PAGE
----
Advice for developers about UX, requirements, project management

Read why Justin James thinks developers should continue to focus on user experience, get to know their users, and improve project management.

A couple of weeks ago I talked about how some advice I have given to software developers in the past is no longer accurate. But as the old saying goes, "the more things change, the more things stay the same." Here are three things in software development that continue to hold true.

User experience is king

From iPhones to Facebook, the world is filled with examples of products that have deep technical and other shortcomings yet are wildly successful. And what these products have in common is that they deliver a good user experience (UX). For all of Facebook's warts, it allows users to do what they want on the site. Who needs a personal website or blog when Facebook is "good enough" for most people's needs on those fronts? Why try a BlackBerry or Windows 8 phone when you know the iPhone delivers the "it just works" experience for the most part?

When you do find counter examples to this, it is typically because of price. Windows beat Mac OS not because it was better (they both had their flaws and still do), but because it was cheaper. When you look globally, Android beats the iPhone, but in the U.S. where carrier subsidies bring the cost of iPhones down quite a bit, the iPhone handily wins. Facebook's killer advantage is its critical mass of users, which is vital to their experience and no amount of programming can replicate.

While the recent batch of consumer-driven applications and devices are starting to finally put usability and UX at the forefront, enterprise applications are still a train wreck on this topic. For new and small companies where there is little vendor lock-in, folks are choosing the better experience over and over again. Companies like Salesforce that deliver a good experience are only going to get more successful, while their competitors will need to rely on vendor lock-in and the traditional sales model to stay afloat. As developers, we no longer have the luxury (if we ever did) of writing software with a poor UX.

Get to know your users

The longer I am in this industry, the more I am struck by how many people think software can be written in a vacuum. It's not enough to talk to your users -- you need to get to know how your users do whatever it is that your application does; otherwise, you get a list of requirements that do not explain what the user is trying to do and often specifies a sub-optimal approach. Compare these two requirements:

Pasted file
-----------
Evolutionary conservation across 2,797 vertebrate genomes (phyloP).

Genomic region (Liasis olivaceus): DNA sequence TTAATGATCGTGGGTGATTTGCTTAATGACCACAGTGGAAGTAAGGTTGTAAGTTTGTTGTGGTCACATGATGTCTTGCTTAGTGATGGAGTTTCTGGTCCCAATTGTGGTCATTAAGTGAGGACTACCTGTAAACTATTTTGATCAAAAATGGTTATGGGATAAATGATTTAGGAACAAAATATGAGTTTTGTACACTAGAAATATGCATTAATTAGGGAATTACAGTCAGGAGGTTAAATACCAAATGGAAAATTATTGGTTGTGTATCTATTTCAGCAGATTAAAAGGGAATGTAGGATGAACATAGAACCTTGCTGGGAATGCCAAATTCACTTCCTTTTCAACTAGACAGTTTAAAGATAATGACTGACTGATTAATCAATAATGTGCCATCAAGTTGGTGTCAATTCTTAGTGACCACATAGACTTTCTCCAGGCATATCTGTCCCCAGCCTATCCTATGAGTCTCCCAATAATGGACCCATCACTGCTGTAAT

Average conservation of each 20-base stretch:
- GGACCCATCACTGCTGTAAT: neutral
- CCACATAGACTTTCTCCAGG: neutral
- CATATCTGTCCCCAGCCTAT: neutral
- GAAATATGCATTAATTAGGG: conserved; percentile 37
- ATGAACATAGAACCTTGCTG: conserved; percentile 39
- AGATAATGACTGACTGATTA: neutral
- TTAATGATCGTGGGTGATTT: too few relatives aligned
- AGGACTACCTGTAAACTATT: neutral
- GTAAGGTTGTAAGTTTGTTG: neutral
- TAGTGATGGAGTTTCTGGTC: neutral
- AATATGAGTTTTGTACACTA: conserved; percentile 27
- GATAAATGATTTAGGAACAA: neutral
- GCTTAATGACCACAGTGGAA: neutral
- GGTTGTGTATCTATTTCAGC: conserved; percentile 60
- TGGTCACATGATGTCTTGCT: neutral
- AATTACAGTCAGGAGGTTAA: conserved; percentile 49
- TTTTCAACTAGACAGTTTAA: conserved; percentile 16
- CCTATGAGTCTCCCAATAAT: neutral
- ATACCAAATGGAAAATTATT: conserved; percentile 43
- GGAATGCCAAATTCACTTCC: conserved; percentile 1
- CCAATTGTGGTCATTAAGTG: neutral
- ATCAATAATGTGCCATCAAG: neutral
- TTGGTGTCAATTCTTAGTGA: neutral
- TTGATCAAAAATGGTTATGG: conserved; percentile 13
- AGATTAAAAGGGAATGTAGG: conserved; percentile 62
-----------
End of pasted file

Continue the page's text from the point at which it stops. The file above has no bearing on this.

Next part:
"Screen should have a drop-down list of all of the users in the system."

"Screen should allow a user to be found and selected."

They sound the same, right? Not really. Maybe a drop-down list is the right approach, but if there are hundreds of items in that list, a search system, an auto-completing input box, or perhaps a pop-up window with an advanced search would all be better options. When you learn how users do their jobs, you can deliver great software that is a success. My favorite technique is to be a fly on the wall while they use their current systems, and then ask targeted questions afterwards to understand why they made some of their decisions.

The need for improved project management

I think the only groups of people who get things wrong more than software development teams are the weather forecasters. While there are no definitive studies (that I am aware of) proving exactly how many software development projects are failures, I consistently read numbers well above 50%. Part of the difficulty in getting a good number is what is considered failure. Over budget or late is considered a failure by some but not others, for example. Some folks are happy to eventually get a mostly working product.